After a successful opening day of the Yelm Farmers Market on May 27 and full summer season, the market officially wrapped for the year on Sept. 30.
Numerous vendors were out on McKenzie Street for the final market of the year, including Andrea Saffer with Indulgence Sweets and Treats. Saffer, a former pastry chef, runs a cottage bakery and bakes out of her home. This is her second year participating in the Yelm Farmers Market, she said.
At the final market, Saffer had a plethora of seasonal sweets on hand, including pumpkin chocolate chip cookies, apple butter snickerdoodles, her popular brownies, chocolate babka and more.
“It’s been a good experience at the Yelm Farmers Market. There’s generally a nice, steady flow of traffic that comes through here,” Saffer said. “I am really passionate about what I do. I’m really excited about making interesting flavors, growing my business and seeing where it goes.”
To see more of Saffer’s products, go to Indulgence Sweets and Treats’ self-titled Facebook page.
Karla Borschinski, with Bee Forever Apiary, said the market is a huge opportunity for local vendors to introduce their product to community members. She noted that her business is the “oldest,” or longest-returning vendor at the market.
“It’s very important to support your local farmers. You know where the food comes from. We as bee keepers are also farmers. We all have tough times because we depend on nature, and suddenly things like early frost happen, and crops can’t grow,” Borschinski said. “For us, it’s very important to have close contact with the community, and the community can then rely on us.”
She said her business has 60 hives that provide the honey, bee pollen and goat milk soaps that she sells at the market. She and her husband pride themselves on being homesteaders, able to live from and off the land.
“We’ve been doing this since 2001, but we started small for ourselves. It grew and grew, and my husband’s idea was to create pollination for this area,” Borschinski said. “We started expanding our beehives and looked for outlets. Here at the Yelm Farmers Market, I like it because there’s so much contact with people. There’s a lot of information exchanged, and I like that.”
Hidden Prairie Farm was another vendor on hand at the final farmers market of the year. Tammy and Steve Owens said their business has grown quite a bit in its six years of operating.
She said the business started out selling soaps and lotions with goat milk but expanded to other products made from alpaca, goat and sheep fiber. She also has her cottage license, where she utilizes fruits and vegetables from the farm for different baking products and jam that she sells.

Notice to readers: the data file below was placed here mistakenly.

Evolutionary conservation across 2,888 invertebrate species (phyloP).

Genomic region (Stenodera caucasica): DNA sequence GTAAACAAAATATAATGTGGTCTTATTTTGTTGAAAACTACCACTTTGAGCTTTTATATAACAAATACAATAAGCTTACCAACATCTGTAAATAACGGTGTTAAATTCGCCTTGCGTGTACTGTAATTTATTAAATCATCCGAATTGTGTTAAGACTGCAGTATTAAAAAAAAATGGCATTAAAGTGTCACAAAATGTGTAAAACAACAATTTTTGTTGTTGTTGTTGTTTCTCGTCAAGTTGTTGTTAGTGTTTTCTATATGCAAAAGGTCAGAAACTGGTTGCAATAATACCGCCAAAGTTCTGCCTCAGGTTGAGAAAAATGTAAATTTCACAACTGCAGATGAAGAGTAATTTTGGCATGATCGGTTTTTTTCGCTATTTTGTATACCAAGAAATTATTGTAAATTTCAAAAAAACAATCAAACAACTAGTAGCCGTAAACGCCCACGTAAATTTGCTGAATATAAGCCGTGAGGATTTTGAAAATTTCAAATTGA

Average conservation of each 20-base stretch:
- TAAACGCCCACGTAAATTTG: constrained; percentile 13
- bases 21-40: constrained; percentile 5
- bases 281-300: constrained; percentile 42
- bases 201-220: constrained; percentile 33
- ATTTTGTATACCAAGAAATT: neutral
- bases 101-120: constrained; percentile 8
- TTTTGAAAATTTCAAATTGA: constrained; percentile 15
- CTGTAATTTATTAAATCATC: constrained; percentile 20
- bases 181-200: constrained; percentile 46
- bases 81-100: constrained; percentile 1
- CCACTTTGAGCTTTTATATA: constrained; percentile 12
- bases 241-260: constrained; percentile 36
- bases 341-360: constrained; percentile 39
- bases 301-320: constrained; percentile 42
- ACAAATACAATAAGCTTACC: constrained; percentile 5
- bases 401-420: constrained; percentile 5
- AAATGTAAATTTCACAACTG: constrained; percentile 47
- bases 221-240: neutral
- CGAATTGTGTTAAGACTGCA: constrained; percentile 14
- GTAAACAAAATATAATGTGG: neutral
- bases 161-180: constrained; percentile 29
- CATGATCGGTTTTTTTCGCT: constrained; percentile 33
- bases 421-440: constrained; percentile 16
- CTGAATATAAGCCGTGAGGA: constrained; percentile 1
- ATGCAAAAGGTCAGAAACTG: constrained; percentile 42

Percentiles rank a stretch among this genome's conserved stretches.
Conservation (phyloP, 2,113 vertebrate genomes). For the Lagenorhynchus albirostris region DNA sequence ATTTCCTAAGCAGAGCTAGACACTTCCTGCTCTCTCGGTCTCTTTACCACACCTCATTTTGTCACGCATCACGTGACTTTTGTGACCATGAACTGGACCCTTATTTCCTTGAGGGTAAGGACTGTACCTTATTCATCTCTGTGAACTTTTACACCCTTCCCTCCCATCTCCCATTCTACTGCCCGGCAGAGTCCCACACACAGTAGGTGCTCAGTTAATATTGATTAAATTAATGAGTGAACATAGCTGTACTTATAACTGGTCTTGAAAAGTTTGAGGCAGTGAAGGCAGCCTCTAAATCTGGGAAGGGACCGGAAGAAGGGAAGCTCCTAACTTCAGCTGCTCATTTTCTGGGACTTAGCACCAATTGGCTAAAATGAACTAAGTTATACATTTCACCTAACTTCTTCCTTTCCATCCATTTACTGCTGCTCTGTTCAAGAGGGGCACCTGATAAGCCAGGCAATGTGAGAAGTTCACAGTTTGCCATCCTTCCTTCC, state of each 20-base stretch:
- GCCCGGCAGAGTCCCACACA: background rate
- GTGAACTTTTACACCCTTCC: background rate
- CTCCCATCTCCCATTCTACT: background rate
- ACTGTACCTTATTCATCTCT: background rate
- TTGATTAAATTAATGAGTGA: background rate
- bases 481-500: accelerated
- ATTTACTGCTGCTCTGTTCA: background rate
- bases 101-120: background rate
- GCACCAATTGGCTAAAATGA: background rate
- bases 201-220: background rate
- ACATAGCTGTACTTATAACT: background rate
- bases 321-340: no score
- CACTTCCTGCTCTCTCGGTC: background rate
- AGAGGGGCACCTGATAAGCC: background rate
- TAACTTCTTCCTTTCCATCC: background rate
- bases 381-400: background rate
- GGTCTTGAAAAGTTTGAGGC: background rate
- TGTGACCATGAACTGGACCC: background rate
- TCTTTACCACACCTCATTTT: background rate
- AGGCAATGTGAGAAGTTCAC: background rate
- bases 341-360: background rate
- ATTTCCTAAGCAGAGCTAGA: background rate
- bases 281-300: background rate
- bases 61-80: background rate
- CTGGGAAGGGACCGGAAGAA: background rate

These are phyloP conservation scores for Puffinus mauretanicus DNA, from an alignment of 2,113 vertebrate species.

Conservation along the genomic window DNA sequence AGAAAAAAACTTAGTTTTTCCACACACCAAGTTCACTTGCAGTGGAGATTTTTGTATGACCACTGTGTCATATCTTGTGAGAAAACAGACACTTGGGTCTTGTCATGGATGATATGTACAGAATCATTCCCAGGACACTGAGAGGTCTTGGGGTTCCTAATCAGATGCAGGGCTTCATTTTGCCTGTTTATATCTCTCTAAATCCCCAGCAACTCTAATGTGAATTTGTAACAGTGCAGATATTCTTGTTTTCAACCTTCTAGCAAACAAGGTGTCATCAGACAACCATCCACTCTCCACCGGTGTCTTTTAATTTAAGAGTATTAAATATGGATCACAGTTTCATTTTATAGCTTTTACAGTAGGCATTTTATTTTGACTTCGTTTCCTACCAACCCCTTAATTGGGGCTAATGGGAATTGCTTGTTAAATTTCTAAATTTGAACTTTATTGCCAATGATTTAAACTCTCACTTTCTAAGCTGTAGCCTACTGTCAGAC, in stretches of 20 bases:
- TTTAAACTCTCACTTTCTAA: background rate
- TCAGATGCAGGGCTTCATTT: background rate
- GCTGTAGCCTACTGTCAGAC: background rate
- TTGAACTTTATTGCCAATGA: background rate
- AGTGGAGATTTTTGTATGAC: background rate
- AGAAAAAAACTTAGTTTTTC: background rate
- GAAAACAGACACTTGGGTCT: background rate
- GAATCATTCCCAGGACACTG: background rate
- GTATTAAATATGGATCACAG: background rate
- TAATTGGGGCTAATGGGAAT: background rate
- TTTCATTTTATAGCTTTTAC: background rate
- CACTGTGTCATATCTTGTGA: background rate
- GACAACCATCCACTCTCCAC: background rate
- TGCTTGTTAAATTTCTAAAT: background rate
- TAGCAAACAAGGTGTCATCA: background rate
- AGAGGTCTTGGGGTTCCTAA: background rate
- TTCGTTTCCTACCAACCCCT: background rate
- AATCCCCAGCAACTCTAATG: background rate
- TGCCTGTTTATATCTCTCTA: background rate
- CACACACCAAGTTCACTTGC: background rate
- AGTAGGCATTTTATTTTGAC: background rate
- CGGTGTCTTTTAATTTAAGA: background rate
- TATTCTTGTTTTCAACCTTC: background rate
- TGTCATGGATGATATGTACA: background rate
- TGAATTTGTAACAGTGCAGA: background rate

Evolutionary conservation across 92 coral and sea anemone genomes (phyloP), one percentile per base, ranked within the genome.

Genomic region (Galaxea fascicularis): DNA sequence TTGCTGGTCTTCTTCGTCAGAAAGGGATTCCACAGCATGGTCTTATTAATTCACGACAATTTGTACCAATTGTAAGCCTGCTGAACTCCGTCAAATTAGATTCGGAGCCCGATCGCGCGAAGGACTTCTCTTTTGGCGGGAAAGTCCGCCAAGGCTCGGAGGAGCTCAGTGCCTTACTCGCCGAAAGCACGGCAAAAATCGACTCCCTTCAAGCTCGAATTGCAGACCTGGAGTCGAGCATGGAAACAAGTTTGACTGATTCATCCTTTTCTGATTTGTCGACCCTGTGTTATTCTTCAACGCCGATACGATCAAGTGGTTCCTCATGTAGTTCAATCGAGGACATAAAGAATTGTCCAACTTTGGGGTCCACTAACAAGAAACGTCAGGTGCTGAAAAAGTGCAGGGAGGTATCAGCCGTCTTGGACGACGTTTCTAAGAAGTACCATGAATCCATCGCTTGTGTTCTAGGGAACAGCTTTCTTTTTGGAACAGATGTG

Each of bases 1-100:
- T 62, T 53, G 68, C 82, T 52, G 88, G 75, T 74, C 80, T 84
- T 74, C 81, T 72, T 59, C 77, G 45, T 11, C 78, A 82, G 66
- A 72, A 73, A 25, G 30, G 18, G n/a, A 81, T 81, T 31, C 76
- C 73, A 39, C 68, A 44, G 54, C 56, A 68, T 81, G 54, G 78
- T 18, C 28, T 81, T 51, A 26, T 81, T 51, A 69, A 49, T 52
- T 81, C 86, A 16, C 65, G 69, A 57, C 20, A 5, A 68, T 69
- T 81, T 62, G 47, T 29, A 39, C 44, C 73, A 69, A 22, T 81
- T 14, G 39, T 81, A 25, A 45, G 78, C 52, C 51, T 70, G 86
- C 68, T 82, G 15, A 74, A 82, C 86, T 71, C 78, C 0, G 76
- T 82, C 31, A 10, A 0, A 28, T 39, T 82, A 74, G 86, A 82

Hidden Prairie Farm has been at the Yelm Farmers Market for three years, and Owens said it has improved every year.
“It’s been pretty steady and busy every time we’ve been out here,” Steve Owens said. “I think it’s good for all the small businesses to be able to have a place to participate with their vendors. The community really appreciates being able to buy local products, things that are made here.”
He added that he and his wife have only missed three Saturday markets this year, and they enjoy when the market coincides with events such as the Barbecue Rally or different festivals at the Yelm City Park or community center.
“We see a lot of families all the time just hanging out, having a good time, especially in the summer,” he said. “The market is very well run. Jon [Jamieson] does a great job with the farmers market, and we’re a little community here. We know each other and work together well.”
Yelm Farmers Market manager Jon Jamieson, who’s held the position since 2018 but has been involved in the market for much longer, said the 2023 weekly market was a great experience, and the decision to move the event fully outdoors was successful.
“We truly have one of the greatest communities in the state, and we are very excited for the future. We can’t wait to start again next year and grow into an even more amazing local farmers market,” Jamieson said. “We had a great final market for the season with a good turnout and great sales for the vendors. The (Dog Day of Summer) event in the park was also a great addition for the final day.”
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